SVA Hosts: Understanding the Syria Conflict Through Data Visualization

February 28, 2013

On March 2-3, the MFA Interaction Design Department at SVA presents a timely forum entitled Making Sense of Syria: Visualizing Social Patterns of Conflict in Video Reporting from the Free Syrian Army, taking place from 9am to 5:30am each day at 136 West 21 Street, 3rd floor, New York City. Foscused on data collected by Syria Conflicts Monitor from YouTube videos made by armed units of the Free Syrian Army, this two-day workshop and public panel discussion will bring together data science, GIS, visualization, and area specialists from Google, The Carter Center, Change Assembly, and other organizations to explore how to make sense of social patterns in the Syrian conflict—and possible directions for scaling the collection and social analysis of video content in conflict.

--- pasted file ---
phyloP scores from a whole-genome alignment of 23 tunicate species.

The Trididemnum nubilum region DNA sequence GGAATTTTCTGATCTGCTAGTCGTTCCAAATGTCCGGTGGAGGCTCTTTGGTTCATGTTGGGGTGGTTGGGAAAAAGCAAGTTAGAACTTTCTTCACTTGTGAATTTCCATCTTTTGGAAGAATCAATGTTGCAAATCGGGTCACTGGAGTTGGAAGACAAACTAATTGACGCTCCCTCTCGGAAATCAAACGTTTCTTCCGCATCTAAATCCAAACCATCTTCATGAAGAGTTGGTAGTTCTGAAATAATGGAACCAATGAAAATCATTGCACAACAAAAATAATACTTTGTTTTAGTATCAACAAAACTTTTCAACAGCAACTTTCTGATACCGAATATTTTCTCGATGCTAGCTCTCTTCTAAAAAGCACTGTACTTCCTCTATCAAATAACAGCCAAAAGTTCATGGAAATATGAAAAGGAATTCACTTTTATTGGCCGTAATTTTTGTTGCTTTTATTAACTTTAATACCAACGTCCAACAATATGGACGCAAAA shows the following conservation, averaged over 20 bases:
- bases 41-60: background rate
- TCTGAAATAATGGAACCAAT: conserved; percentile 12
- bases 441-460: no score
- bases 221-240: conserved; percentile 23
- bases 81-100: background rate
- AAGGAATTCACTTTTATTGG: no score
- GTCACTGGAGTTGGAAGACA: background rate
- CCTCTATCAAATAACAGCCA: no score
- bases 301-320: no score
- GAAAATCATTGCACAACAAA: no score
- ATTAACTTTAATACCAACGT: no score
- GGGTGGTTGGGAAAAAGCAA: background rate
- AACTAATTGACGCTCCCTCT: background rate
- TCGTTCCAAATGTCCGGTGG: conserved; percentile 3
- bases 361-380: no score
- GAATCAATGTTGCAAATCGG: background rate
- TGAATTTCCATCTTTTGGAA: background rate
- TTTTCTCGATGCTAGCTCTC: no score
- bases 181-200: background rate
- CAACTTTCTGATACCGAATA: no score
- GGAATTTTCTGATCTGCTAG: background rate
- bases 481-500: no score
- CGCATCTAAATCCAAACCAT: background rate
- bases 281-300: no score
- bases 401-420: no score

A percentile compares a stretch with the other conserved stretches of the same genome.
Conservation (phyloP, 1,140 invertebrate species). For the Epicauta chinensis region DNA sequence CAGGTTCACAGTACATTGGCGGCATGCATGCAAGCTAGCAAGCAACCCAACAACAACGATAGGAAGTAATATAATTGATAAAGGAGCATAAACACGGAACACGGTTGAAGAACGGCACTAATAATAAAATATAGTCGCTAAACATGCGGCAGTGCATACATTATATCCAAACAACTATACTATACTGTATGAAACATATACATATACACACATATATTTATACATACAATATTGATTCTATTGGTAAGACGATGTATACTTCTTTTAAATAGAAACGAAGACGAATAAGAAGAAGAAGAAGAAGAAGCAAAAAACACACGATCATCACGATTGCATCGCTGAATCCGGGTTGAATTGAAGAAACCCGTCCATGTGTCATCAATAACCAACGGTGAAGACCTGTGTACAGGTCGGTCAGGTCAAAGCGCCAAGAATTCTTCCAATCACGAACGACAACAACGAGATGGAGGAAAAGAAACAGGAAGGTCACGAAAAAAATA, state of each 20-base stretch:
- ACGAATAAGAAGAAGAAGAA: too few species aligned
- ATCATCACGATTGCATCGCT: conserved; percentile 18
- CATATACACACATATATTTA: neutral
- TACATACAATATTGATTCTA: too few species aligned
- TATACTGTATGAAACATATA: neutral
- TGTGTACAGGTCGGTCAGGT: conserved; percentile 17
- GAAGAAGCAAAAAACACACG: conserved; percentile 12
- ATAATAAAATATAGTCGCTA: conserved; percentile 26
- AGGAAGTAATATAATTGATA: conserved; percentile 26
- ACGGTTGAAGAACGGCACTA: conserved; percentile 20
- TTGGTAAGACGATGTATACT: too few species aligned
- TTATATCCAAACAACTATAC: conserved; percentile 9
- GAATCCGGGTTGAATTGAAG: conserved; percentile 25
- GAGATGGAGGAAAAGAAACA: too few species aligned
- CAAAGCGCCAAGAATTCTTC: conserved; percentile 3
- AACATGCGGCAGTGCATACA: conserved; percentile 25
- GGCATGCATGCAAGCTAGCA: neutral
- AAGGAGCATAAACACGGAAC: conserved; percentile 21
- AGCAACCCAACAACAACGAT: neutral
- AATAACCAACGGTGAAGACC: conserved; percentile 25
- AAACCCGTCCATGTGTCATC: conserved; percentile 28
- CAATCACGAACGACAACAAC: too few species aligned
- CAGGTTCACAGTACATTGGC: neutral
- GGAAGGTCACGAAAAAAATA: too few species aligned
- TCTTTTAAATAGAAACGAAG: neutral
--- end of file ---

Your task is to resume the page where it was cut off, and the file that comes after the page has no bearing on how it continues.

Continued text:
Led by Caerus Associates senior advisor Richard Tyson and MFA Interaction Design Department faculty member Daniel Goddemeyer, the workshop and panel will also involve

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participation from current MFA Interaction Design students Tony Chu, Pamela Jue, Mini Kim, Shelly Ni, and Alex Todaro. SVA Close Up recently caught up with Tyson via email to find out more.

Can you tell us about the kinds of videos members of the Free Syrian Army have been making and how Syria Conflict Monitor has been collecting data from those videos?
The FSA has been producing roughly three main types of videos: 1) Formation videos, in which they announced the creation of their battalion, brigade, or company, reasons for the formation, and area of operation. 2) Statement videos, in which the group

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makes a public statement about an important issue at hand, for example, during the Kofi Annan initiative, some groups would make videos publicly supporting it. 3) Operation videos, in which they record their military operations.